For three months he was entirely confined to his bed or chair, and exhibited, without the slightest intermission, the meekness and humble submission of the most perfect Christian. He often said his only desire was, that God would keep him here till he was prepared for heaven. As his end approached, his faith grew stronger, and his views of religious truth clearer. A cloud seemed never to interpose between him and the Sun of righteousness, but he appeared always assured that He in whom he had trusted in life, would be his rod and staff through the dark valley, and his portion in the eternal world. Indeed, death was to him completely disarmed of its terrors. He regarded it as the messenger by whom he was to be called home.

At New Milford, on the 2d of August, Rev. Cyrus MONSON, Rector of St. John's Church in that place. We have received no particulars of his life and death, which we hope to do for the next number.

At Westville (New Haven) on the 5th inst., Mr John H. JACOCKS, aged 70. His remains were brought to New Haven for interment, and the funeral solemnities performed in Trinity Church, and at the place of burial, attended by a large circle of descendants, relatives and friends.

Mr Jacocks was a native of North Carolina, having descended from one of the oldest and most respectable families of that State. But having received his educa tion in Yale College, he formed an early attachment, and settled in New Haven, and soon became identified with the religious and political concerns of Connecticut, still however, retaining an unabated love for his native State. He was for many years, actively engaged in mercantile pursuits; and although he shared in the pecuniary misfortunes of trade at that period, his character for strict integrity was always maintained and acknowledged. He took a zealous and active part in the political movements of his day, and his contributions, under the signature of Toleration, led to the organization of the “ Toleration party,” which gained a tri. umphant ascendency, and produced a good and permanent change in the civil and religious aspects and relations of the State.

He died as for many years he had lived, in communion with the Church : and the participation of the sacrament of the body and blood of Christ, was among the last acts of his life. His end was peaceful and tranquil, and full of consolation to his numerous friends.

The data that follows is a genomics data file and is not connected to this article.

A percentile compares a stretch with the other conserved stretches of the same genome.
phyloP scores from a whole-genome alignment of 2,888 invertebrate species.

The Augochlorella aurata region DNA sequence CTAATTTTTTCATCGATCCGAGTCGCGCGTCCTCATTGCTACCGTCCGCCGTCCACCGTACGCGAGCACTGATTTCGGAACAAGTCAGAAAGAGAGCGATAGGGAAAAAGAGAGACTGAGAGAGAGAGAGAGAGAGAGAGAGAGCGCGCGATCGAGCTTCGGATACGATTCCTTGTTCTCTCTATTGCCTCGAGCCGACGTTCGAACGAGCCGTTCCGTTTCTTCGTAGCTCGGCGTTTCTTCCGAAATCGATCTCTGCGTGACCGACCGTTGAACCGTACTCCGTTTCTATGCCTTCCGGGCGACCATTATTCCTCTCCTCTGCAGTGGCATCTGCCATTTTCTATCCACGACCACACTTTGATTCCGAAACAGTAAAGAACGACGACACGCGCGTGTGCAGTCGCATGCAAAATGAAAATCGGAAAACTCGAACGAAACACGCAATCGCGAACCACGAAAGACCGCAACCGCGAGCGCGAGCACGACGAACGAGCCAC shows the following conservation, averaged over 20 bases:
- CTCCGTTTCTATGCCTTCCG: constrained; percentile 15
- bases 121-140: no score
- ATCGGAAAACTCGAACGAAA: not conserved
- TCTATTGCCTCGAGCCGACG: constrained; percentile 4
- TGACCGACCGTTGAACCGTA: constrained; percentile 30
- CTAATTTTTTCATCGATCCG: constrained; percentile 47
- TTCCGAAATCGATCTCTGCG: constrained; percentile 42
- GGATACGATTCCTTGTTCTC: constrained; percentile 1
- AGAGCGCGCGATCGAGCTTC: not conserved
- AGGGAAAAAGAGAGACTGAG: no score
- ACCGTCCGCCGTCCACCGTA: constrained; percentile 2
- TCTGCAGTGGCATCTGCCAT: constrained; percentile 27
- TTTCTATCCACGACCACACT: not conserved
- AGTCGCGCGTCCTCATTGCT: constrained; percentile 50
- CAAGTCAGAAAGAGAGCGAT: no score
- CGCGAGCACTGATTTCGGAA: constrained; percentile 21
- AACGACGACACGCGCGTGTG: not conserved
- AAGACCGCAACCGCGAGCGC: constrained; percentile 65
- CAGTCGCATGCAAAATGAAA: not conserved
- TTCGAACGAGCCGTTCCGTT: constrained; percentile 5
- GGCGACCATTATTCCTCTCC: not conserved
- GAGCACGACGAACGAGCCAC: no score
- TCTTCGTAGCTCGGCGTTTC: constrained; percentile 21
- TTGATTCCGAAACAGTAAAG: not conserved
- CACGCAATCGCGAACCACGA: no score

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CONSECRATION. The Rev. James Wilson, D. D., was recently consecrated Bishop of the united Diocese of Cork, Cloyne and Ross, vacated by the death of the late incumbent, Bishop Kyle. The services were held in the Cathedral Church of St. Patrick, Dublin ; and the officiating Prelates were the Archbishop of Dublin, the Bishop of Heath, and the Bishop of Ossory, Leighlin, and Ferns. The Sermon was by Rev. C. R. Elrington, D. D., Professor of Divinity in the University of Dublin.

ENGLISH CHURCH. ORDINATIONS. The following is a summary of the Trinity Sunday Or. dinations : Canterbury, Deacons 11, Priests 6; York, Deacons 13, Priests 13; London, Deacons 19, Priests 9; Bath and Wells, Deacons 6, Priests 6; Chichester, Deacons 5, Priests 8; Ely, Deacons 5, Priests 12; Exeter, Deacons 13, Priests 17; Gloucester and Bristol, Deacons 4, Priests 9 ; Hereford, Deacons 6, Priests 8; Lichfield, Deacons 26, Priests 21 ; Lincoln, Deacons 3, Priests 3 ; Manchester, Deacons 11, Priests 11; Oxford, Deacons 19, Priests 18; Peterborough, Deacons 6, Priests 11 ; Ripon, Deacons 13, Priests 6; Rochester, Deacons 8, Priests 11 ; St. David's, Deacons 6, Priests 2; Worcester, Deacons 25, Priests 15. total, Deacons 199, Priests 185. Of these were of Cambridge, Deacons 86, Priests 76; of Oxford, Deacons 60, Priests 84; of Durham, Deacons 7, Priests 2; of London, Deacons 5 ; of St. Bees, Deacons 17, Priests 8; of Lampter, Deacons 3; of Dublin, Deacons 10, Priests 10; of the Church Missionary College, Islington, Deacons 2 ; literate persons, Deacons 9, Priests 5.

ST. AUGUSTIN's COLLEGE, CANTERBURY. This Missionary College grew out of the fact, that all attempts to engraft a Missionary scheme upon the ecclesiastical polity have failed, that the Schools and Colleges in England are inadequate to supply the existing want of Clergy at home; besides the Universities at Oxford and Cambridge are too expensive, and are adapted too exclusively to other objects, to answer the purpose of training up Missionaries for the extensive Colonies of England and the heathen world. Private munificence has at last effected what has been so long and hopelessly demanded.